Capitol Conversation: Legislative Leaders In Both Parties Call Session Productive

Listen Now
3min 46sec

Colorado's annual 120-day legislative ended May 10. Lawmakers passed several bipartisan initiatives to restore proposed cuts to hospitals, and put more money into roads and schools. But many bills addressing key issues also failed.

Bente Birkeland talked with Ed Sealover with the Denver Business Journal and Brian Eason with the Denver Post about some of the highs and lows of the 2017 session.

On why was the legislative session was so productive:

Sealover: I think there was a feeling of pragmatism that overtook the legislature this year. I think it stems a little bit from the last two years with virtually nothing getting done in 2015 and 2016 and the legislature hearing from constituents during the election season, hey we'd actually like some help with transportation. Hey we'd actually like some help funding our hospitals. We'd like some help putting up condos and affordable housing … and they got to work on it. It was actually quite shocking how much was able to get done this year.

On why the overall outcome seems somewhat surprising:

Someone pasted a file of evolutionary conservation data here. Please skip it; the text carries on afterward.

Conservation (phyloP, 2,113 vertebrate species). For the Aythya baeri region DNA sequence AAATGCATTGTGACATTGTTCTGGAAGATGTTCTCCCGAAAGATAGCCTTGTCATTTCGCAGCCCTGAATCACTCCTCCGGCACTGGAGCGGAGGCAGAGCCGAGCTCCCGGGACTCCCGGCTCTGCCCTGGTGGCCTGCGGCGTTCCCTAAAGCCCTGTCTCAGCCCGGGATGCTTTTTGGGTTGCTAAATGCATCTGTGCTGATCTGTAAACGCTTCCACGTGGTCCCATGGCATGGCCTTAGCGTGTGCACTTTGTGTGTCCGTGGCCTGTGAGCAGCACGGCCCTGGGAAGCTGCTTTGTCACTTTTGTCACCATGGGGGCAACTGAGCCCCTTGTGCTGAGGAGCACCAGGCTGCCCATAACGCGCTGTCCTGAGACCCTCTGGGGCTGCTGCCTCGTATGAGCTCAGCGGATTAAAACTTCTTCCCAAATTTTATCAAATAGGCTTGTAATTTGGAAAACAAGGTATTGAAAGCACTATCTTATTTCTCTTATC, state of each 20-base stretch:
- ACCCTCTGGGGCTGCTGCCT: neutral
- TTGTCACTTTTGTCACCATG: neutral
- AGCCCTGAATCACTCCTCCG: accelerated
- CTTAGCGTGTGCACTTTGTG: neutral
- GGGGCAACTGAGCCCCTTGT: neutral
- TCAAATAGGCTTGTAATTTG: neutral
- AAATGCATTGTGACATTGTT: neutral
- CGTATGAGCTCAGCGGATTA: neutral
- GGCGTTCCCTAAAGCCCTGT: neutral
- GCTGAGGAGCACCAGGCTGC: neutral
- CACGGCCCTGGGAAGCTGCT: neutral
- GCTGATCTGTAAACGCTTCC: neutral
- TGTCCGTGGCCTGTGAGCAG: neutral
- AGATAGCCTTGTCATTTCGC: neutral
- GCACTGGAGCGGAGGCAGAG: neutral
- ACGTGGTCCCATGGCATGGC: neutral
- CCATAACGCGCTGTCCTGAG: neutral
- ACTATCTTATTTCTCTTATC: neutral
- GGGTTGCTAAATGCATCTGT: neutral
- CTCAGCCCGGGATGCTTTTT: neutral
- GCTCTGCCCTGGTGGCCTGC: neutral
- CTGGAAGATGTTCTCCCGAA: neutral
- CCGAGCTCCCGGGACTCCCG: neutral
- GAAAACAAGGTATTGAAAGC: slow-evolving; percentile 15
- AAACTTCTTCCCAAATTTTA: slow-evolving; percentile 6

Eason: I think there was a moment where people were wondering is anything big going to get done this session. Construction defects was still on the rocks, hospital funding was at risk, there were pending cuts to schools that everyone was upset about. And it really didn't look like anything was going to come together. I think what you saw was rural interests really joining with more urban Democratic interests and putting together a grand compromise on issues that weren't necessarily partisan.

On what lawmakers couldn't agree on:

Sealover: They couldn't agree on regulatory reform. They couldn't come anywhere close to liquor sales reform despite four different attempts to do so. And in the end they couldn't agree even on extending the life of the Colorado Energy Office, and on what policy should be there. And I think that signals part of a bigger divide on a subject that will remain and continue to be even more divisive, and that is oil and gas regulations. I think in 2018 we're going to see some big fights on that.

Capitol Coverage is a collaborative public policy reporting project, providing news and analysis to communities across Colorado for more than a decade. Fifteen public radio stations participate in Capitol Coverage from throughout Colorado.